Good Philosophy Presentations

I just returned from the Society for Student Philosophers (SSP) annual conference at UT, Austin. It was a well-run event with good presentations and discussions. I wrote a comment elsewhere about how good presentations involve multi-media elements. At one level, the goal of a good presentation is the same as the goal of a good argument.

(G1) A sound argument is an an argument that is valid and contains only true premises.

Added to G1 is G2 which states:

(G2) An argument is valid if and only if it is necessary that if all the premises are true, then the conclusion is true.

Soundness and validity are basic standards of what makes an argument good. A good philosophy presentation should be held to the same standard. The presenter should state a conclusion, bolster the conclusion with premises that necessarily lead to the conclusion, and make evident the truth of the premises. A further criterion of a good argument is cogency. A.P. Martinich in Philosophical Writing states cogency as:

(G3) A cogent argument is a sound argument that is recognized to be such in virtue of the presentation of its structure and content.

The cogency requirement is a requirement of recognizability: the soundness (and validity) of the argument should be easily recognizable. If adequate evidence for premises is not presented, then even a sound argument can miss the mark of cogency. Evidence for a premise should make it obvious that the premise is true. The structure of the argument must also be apparent. The relations between premises and their tie to the conclusion should be well-articulated. Cogency is a place where many philosophy presentations miss the mark. With this in mind, there are two elements of a good presentation that must be held in tension:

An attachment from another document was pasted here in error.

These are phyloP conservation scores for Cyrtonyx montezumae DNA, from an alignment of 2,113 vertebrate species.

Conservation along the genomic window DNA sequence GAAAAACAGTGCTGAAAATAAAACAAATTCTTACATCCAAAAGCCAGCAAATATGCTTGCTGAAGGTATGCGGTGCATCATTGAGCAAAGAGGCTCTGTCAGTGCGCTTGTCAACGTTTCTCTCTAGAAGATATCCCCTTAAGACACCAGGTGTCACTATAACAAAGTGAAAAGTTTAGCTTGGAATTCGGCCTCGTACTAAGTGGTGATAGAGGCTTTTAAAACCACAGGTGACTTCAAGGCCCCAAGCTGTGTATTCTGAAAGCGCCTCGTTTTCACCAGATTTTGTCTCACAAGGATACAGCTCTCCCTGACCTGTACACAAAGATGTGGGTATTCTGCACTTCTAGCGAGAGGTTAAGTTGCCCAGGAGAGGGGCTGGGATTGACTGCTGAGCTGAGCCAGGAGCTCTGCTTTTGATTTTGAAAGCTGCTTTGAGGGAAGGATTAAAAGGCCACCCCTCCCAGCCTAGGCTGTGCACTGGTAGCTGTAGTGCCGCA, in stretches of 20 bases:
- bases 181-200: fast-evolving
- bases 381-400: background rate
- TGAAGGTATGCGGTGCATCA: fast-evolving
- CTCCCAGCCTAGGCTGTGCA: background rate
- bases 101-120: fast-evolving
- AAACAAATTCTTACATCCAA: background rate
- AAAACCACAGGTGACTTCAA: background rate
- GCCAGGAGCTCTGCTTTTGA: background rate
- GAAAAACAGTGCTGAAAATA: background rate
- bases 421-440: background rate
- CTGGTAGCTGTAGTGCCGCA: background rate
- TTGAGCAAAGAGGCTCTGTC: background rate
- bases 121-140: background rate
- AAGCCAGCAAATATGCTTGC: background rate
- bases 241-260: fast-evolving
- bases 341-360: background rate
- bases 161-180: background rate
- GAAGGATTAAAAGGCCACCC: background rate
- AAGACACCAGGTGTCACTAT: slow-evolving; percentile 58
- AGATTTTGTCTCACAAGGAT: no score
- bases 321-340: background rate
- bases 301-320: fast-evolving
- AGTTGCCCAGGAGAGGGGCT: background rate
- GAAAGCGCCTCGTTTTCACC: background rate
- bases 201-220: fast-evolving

(A1) A philosophy presentation is accurate if it contains a sound argument conveyed with precision.

Accuracy is held in tension with cogency:

(A2) A philosophy presentation is good if and only if it engages an audience with the recognizability of its accuracy.

Both A1 and A2 involve performative elements. All aspects of a presentation should be filtered through A1 and A2. The basic question is, “Does this medium aid in reaching the end of a good argument presented well?” The overall goal is to achieve the right balance between accuracy and cogency. I’ve been wrestling with how to achieve the right balance between A1 and A2 since the conference.

Most students at the conference erred on the side of accuracy to the determent of cogency. Most students read a shorted version of their extended paper. This facilitated achievement of A1, but it left the audience groping for A2. Students who read their paper tended to overwhelm the audience with a complex argument that didn’t make apparent how the evidence presented was supporting the premises. Put simply, too much information was thrown at the audience. This meant that ‘question time’ often involved clarifying questions instead of sharp questions addressing the support (or lack thereof) for the premises.